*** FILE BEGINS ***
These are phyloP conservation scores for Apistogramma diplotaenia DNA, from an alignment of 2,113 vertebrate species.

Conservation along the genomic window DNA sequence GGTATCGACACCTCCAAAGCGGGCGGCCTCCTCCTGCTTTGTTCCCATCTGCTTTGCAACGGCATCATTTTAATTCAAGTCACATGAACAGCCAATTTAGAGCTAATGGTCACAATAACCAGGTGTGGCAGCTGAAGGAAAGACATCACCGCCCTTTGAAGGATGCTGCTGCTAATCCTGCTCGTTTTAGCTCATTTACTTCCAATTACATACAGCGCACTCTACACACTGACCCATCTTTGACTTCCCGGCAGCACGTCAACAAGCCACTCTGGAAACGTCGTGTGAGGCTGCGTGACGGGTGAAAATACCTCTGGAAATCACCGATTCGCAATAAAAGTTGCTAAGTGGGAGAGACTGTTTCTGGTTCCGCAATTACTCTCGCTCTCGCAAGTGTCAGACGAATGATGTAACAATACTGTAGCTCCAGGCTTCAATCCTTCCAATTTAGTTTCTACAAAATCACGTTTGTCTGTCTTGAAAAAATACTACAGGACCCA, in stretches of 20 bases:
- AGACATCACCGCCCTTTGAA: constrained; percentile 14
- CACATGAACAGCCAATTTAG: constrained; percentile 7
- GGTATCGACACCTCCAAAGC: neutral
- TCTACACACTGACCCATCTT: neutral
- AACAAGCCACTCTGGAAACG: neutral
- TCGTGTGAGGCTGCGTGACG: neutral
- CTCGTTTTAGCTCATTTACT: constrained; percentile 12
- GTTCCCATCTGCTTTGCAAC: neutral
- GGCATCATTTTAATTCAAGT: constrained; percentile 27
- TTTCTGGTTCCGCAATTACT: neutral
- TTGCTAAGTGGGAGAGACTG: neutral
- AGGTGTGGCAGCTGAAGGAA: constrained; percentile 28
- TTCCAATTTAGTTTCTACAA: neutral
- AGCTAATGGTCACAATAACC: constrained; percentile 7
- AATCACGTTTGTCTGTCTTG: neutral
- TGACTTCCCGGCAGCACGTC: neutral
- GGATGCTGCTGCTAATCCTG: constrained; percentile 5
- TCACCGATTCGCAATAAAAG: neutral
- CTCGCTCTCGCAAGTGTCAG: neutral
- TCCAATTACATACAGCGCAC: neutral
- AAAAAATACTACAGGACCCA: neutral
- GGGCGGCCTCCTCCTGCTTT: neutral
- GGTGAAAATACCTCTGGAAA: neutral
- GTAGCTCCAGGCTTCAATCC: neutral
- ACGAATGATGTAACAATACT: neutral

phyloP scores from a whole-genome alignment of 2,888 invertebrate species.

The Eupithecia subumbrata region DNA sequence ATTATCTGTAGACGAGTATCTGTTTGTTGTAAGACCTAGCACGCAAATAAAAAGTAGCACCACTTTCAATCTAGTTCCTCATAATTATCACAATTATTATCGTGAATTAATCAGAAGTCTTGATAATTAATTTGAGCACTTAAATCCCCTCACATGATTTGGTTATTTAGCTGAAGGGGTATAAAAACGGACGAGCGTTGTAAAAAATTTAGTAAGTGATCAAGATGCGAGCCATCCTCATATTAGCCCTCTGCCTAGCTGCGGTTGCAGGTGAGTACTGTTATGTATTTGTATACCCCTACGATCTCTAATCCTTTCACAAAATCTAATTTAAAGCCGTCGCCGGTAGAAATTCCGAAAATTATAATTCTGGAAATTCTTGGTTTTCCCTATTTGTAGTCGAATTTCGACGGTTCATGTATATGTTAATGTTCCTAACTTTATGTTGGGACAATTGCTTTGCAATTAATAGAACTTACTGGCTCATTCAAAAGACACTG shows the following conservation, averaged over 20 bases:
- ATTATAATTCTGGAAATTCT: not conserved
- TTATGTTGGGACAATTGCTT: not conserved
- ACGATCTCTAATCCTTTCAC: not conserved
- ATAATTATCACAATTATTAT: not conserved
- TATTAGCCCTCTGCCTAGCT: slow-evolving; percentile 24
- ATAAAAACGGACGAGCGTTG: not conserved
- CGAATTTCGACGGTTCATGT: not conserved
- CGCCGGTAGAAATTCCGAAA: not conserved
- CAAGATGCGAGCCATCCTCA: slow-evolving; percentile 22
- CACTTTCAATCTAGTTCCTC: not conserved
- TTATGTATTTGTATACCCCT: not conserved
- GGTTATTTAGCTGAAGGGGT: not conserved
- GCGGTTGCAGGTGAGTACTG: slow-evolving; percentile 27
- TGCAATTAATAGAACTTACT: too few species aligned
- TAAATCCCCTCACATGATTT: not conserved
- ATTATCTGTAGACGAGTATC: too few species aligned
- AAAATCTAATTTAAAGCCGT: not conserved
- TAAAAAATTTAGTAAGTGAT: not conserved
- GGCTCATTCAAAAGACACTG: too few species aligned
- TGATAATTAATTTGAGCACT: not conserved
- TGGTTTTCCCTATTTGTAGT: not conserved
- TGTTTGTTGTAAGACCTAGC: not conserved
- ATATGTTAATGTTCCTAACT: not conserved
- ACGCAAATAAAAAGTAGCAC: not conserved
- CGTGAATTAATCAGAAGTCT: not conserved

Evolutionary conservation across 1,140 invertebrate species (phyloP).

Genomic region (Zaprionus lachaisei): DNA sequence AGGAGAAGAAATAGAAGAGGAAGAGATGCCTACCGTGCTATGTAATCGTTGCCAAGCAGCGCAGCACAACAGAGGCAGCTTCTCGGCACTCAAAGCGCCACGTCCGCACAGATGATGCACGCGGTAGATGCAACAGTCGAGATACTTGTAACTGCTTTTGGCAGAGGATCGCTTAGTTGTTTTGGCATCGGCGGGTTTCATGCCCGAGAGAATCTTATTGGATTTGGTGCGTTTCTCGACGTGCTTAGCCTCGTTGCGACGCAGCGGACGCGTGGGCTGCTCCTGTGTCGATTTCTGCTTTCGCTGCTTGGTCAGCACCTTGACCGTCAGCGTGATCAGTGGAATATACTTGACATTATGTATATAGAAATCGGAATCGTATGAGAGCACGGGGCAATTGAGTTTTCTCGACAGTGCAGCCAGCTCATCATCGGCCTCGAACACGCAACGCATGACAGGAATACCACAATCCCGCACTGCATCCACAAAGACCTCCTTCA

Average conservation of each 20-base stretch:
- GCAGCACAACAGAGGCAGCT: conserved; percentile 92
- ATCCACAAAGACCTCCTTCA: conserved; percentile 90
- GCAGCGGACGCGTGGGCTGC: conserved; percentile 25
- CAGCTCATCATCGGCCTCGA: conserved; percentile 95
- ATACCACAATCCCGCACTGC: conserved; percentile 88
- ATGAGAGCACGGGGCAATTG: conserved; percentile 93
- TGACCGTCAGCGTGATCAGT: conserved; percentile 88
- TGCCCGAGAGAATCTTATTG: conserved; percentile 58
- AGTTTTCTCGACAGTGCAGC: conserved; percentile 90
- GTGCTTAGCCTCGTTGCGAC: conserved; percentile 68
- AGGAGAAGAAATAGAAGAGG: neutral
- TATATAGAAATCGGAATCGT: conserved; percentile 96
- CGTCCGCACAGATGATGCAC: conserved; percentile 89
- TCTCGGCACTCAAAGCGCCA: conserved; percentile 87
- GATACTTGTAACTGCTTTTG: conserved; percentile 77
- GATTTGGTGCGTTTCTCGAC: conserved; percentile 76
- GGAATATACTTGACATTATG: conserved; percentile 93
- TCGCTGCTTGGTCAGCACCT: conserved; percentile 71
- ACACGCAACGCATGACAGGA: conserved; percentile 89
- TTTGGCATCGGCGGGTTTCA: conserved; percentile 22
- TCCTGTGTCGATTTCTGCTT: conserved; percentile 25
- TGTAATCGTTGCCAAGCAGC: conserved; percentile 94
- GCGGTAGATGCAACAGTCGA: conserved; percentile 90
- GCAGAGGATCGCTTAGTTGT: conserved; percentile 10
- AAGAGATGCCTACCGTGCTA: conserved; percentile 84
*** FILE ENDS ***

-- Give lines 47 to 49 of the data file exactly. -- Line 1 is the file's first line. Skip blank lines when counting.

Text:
- TAAAAAATTTAGTAAGTGAT: not conserved
- GGCTCATTCAAAAGACACTG: too few species aligned
- TGATAATTAATTTGAGCACT: not conserved